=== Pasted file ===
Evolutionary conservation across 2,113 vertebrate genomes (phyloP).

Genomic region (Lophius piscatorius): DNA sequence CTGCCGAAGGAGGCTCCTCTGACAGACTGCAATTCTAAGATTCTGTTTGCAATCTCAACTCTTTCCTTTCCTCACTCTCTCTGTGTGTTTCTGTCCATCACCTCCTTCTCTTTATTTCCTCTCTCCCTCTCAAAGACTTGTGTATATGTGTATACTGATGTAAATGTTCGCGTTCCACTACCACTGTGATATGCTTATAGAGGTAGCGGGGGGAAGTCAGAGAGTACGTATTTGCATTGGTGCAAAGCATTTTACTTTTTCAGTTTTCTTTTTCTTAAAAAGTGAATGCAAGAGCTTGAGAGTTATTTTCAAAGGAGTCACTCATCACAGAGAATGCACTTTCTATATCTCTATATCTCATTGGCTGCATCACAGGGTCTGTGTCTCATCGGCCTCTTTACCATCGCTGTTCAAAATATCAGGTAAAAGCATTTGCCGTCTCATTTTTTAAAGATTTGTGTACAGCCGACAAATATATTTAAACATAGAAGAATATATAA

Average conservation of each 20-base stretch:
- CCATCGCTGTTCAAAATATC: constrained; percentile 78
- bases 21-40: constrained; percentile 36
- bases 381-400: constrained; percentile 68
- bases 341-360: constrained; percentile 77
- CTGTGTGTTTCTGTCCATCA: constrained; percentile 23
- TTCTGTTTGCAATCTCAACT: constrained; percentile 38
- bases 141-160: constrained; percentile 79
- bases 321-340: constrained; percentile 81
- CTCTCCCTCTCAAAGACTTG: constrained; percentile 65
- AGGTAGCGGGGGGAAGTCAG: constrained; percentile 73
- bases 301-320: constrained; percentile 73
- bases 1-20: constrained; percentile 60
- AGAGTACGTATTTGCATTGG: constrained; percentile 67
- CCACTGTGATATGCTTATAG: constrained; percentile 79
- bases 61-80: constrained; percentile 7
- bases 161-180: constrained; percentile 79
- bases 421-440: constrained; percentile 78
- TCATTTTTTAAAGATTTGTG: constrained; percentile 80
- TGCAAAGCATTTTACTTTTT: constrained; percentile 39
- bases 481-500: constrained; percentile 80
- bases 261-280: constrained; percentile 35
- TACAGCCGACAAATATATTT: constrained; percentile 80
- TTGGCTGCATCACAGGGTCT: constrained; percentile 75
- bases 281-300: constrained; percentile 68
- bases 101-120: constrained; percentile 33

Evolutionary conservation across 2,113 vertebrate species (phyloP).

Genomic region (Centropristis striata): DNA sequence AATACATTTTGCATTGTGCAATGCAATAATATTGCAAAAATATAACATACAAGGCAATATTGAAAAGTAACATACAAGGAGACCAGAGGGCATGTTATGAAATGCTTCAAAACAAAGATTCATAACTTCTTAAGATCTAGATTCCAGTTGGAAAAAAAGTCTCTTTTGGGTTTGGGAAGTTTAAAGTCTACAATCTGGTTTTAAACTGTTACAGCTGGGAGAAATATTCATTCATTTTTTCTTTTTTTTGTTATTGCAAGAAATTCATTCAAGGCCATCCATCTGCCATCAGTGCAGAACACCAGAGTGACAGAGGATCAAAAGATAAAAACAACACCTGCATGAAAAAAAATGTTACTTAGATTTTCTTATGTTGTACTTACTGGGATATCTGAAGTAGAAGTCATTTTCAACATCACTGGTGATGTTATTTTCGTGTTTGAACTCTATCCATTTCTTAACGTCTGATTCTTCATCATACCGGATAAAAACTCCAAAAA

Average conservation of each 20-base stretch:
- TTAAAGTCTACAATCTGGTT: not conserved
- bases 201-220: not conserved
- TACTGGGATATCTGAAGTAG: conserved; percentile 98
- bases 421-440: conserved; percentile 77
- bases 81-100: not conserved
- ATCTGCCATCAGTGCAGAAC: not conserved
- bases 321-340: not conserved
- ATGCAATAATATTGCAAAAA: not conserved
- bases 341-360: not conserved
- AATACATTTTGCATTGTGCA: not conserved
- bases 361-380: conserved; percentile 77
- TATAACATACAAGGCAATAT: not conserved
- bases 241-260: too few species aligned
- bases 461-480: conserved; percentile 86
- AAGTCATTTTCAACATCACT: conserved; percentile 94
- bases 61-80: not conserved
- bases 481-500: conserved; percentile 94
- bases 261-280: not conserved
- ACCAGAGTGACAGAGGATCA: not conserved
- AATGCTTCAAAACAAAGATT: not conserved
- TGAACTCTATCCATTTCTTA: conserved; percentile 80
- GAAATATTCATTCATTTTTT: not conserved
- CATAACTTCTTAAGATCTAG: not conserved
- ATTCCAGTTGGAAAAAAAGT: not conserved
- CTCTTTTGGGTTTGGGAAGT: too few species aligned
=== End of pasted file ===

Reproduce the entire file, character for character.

Evolutionary conservation across 2,113 vertebrate genomes (phyloP).

Genomic region (Lophius piscatorius): DNA sequence CTGCCGAAGGAGGCTCCTCTGACAGACTGCAATTCTAAGATTCTGTTTGCAATCTCAACTCTTTCCTTTCCTCACTCTCTCTGTGTGTTTCTGTCCATCACCTCCTTCTCTTTATTTCCTCTCTCCCTCTCAAAGACTTGTGTATATGTGTATACTGATGTAAATGTTCGCGTTCCACTACCACTGTGATATGCTTATAGAGGTAGCGGGGGGAAGTCAGAGAGTACGTATTTGCATTGGTGCAAAGCATTTTACTTTTTCAGTTTTCTTTTTCTTAAAAAGTGAATGCAAGAGCTTGAGAGTTATTTTCAAAGGAGTCACTCATCACAGAGAATGCACTTTCTATATCTCTATATCTCATTGGCTGCATCACAGGGTCTGTGTCTCATCGGCCTCTTTACCATCGCTGTTCAAAATATCAGGTAAAAGCATTTGCCGTCTCATTTTTTAAAGATTTGTGTACAGCCGACAAATATATTTAAACATAGAAGAATATATAA

Average conservation of each 20-base stretch:
- CCATCGCTGTTCAAAATATC: constrained; percentile 78
- bases 21-40: constrained; percentile 36
- bases 381-400: constrained; percentile 68
- bases 341-360: constrained; percentile 77
- CTGTGTGTTTCTGTCCATCA: constrained; percentile 23
- TTCTGTTTGCAATCTCAACT: constrained; percentile 38
- bases 141-160: constrained; percentile 79
- bases 321-340: constrained; percentile 81
- CTCTCCCTCTCAAAGACTTG: constrained; percentile 65
- AGGTAGCGGGGGGAAGTCAG: constrained; percentile 73
- bases 301-320: constrained; percentile 73
- bases 1-20: constrained; percentile 60
- AGAGTACGTATTTGCATTGG: constrained; percentile 67
- CCACTGTGATATGCTTATAG: constrained; percentile 79
- bases 61-80: constrained; percentile 7
- bases 161-180: constrained; percentile 79
- bases 421-440: constrained; percentile 78
- TCATTTTTTAAAGATTTGTG: constrained; percentile 80
- TGCAAAGCATTTTACTTTTT: constrained; percentile 39
- bases 481-500: constrained; percentile 80
- bases 261-280: constrained; percentile 35
- TACAGCCGACAAATATATTT: constrained; percentile 80
- TTGGCTGCATCACAGGGTCT: constrained; percentile 75
- bases 281-300: constrained; percentile 68
- bases 101-120: constrained; percentile 33

Evolutionary conservation across 2,113 vertebrate species (phyloP).

Genomic region (Centropristis striata): DNA sequence AATACATTTTGCATTGTGCAATGCAATAATATTGCAAAAATATAACATACAAGGCAATATTGAAAAGTAACATACAAGGAGACCAGAGGGCATGTTATGAAATGCTTCAAAACAAAGATTCATAACTTCTTAAGATCTAGATTCCAGTTGGAAAAAAAGTCTCTTTTGGGTTTGGGAAGTTTAAAGTCTACAATCTGGTTTTAAACTGTTACAGCTGGGAGAAATATTCATTCATTTTTTCTTTTTTTTGTTATTGCAAGAAATTCATTCAAGGCCATCCATCTGCCATCAGTGCAGAACACCAGAGTGACAGAGGATCAAAAGATAAAAACAACACCTGCATGAAAAAAAATGTTACTTAGATTTTCTTATGTTGTACTTACTGGGATATCTGAAGTAGAAGTCATTTTCAACATCACTGGTGATGTTATTTTCGTGTTTGAACTCTATCCATTTCTTAACGTCTGATTCTTCATCATACCGGATAAAAACTCCAAAAA

Average conservation of each 20-base stretch:
- TTAAAGTCTACAATCTGGTT: not conserved
- bases 201-220: not conserved
- TACTGGGATATCTGAAGTAG: conserved; percentile 98
- bases 421-440: conserved; percentile 77
- bases 81-100: not conserved
- ATCTGCCATCAGTGCAGAAC: not conserved
- bases 321-340: not conserved
- ATGCAATAATATTGCAAAAA: not conserved
- bases 341-360: not conserved
- AATACATTTTGCATTGTGCA: not conserved
- bases 361-380: conserved; percentile 77
- TATAACATACAAGGCAATAT: not conserved
- bases 241-260: too few species aligned
- bases 461-480: conserved; percentile 86
- AAGTCATTTTCAACATCACT: conserved; percentile 94
- bases 61-80: not conserved
- bases 481-500: conserved; percentile 94
- bases 261-280: not conserved
- ACCAGAGTGACAGAGGATCA: not conserved
- AATGCTTCAAAACAAAGATT: not conserved
- TGAACTCTATCCATTTCTTA: conserved; percentile 80
- GAAATATTCATTCATTTTTT: not conserved
- CATAACTTCTTAAGATCTAG: not conserved
- ATTCCAGTTGGAAAAAAAGT: not conserved
- CTCTTTTGGGTTTGGGAAGT: too few species aligned